- Cyberbullying: A significant portion of teens report being bullied on social media platforms, with offensive comments frequently made online. A 2020 survey of 6,000 individuals aged 10 to 18 revealed that roughly half of them had experienced cyberbullying. Platforms like Twitter can become breeding grounds for spreading hurtful rumors, lies, and abusive content, leading to lasting emotional harm. Research shows that teens spend up to nine hours each day online, with many of them becoming aware of this and expressing concerns about the excessive time they spend on social networks. This growing apprehension suggests a potential impact of social media on the mental health of users. Supporting this notion, a 2017 Canadian study found that students who spend more than two hours daily on social media are significantly more likely to rate their mental health as fair or poor compared to occasional users of social media.
- Self-absorption: Continuous sharing of selfies and personal thoughts on social media can foster unhealthy self-centeredness, distancing individuals from genuine connections in real life.
Treatment for Mental Health Issues Caused by Social Media
Addressing mental health challenges arising from social media use involves a multi-faceted approach.
Temporarily reducing or eliminating social media usage – this is known as a digital detox – can offer a reprieve from the constant stream of information and comparisons. Establishing healthy boundaries with technology use allows individuals to reconnect with the present moment and offline relationships.
Seeking the guidance of a mental health professional, such as a psychologist or therapist, can provide a supportive and confidential space in which to explore the emotional impact of social media. CBT (cognitive behavioral therapy) is one effective modality that helps people identify and modify negative thought patterns.
Joining support groups, either in-person or online, can create a sense of community and understanding. Sharing experiences with others facing similar challenges can foster a supportive environment and provide coping strategies.
Mindfulness and meditation
Incorporating mindfulness and meditation practices into daily routines can enhance self-awareness and reduce the impact of negative emotions. Mindfulness encourages living in the present, promoting emotional resilience.
Healthy lifestyle changes
Engaging in regular physical activity, maintaining a balanced diet, and ensuring sufficient sleep contribute to overall mental well-being. These lifestyle changes can positively impact mood and energy levels.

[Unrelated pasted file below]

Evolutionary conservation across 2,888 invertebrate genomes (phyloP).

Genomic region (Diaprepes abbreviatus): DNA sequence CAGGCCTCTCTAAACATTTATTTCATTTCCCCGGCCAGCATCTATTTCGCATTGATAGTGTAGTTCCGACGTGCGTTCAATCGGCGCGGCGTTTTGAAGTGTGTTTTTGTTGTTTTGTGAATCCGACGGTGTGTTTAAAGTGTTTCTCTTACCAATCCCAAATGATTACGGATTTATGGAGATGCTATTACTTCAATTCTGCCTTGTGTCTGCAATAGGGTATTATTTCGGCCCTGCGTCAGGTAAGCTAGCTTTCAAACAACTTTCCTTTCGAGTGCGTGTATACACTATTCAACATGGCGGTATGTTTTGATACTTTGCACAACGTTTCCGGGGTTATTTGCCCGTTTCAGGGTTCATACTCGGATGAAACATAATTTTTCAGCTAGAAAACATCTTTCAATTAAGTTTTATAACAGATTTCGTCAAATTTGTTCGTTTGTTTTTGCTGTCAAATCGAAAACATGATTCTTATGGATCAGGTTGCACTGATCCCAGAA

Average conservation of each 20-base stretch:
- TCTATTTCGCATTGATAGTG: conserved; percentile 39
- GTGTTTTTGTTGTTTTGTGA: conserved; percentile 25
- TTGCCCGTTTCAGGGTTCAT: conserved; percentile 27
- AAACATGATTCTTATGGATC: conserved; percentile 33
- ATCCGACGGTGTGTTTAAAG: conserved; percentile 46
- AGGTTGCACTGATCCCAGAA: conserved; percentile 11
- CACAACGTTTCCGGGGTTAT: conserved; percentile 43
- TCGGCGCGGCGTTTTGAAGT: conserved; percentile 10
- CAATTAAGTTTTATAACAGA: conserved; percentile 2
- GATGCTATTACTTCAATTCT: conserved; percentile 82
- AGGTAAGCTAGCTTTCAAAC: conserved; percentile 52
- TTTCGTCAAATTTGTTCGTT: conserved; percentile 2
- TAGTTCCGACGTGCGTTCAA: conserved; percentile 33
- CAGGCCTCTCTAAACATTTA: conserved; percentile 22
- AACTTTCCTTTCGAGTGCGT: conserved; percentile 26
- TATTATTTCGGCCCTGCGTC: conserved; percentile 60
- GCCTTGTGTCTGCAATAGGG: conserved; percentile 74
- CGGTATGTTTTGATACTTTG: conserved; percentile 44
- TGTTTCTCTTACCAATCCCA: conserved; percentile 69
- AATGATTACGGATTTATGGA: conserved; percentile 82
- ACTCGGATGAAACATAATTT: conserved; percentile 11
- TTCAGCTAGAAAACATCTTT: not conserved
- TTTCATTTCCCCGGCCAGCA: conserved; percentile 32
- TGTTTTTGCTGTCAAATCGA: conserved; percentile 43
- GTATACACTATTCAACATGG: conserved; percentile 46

Establishing real-life connections
Actively pursuing in-person social interactions with friends, family, or community groups can help counteract the isolating effects of excessive social media use. Building meaningful connections offline fosters a sense of belonging and support.
Limiting exposure to harmful content
Being mindful of the content consumed on social media and unfollowing accounts that contribute to negative feelings can be highly beneficial. Creating a curated and positive online environment could indirectly improve mental health.
Understanding the psychological and emotional effects of social media through educational programs or workshops can empower people to make more informed choices about their online interactions.
Remember, anyone experiencing severe mental health issues should consult with mental health professionals for personalized assessment and guidance. The combination of therapeutic interventions and self-care strategies can contribute to a more balanced and positive relationship with social media.
Get Treatment for Mental Health at Connections
We treat mental health disorders like depression and anxiety at Connections Mental Health in Southern California. We can help you or a loved one restore functioning and improve overall well-being, regardless of the mental health issues you are facing.
At our luxury beachside facility, you can engage with evidence-based treatment delivered by a team of passionate and experienced mental health professionals. You can also benefit from the support of a small number of peers battling similar conditions – we limit intake to six individuals at any one time to ensure that you get the personalized care you need. When you are ready to take further action and improve your mental health, call Connections at 844-413-0009 for immediate assistance.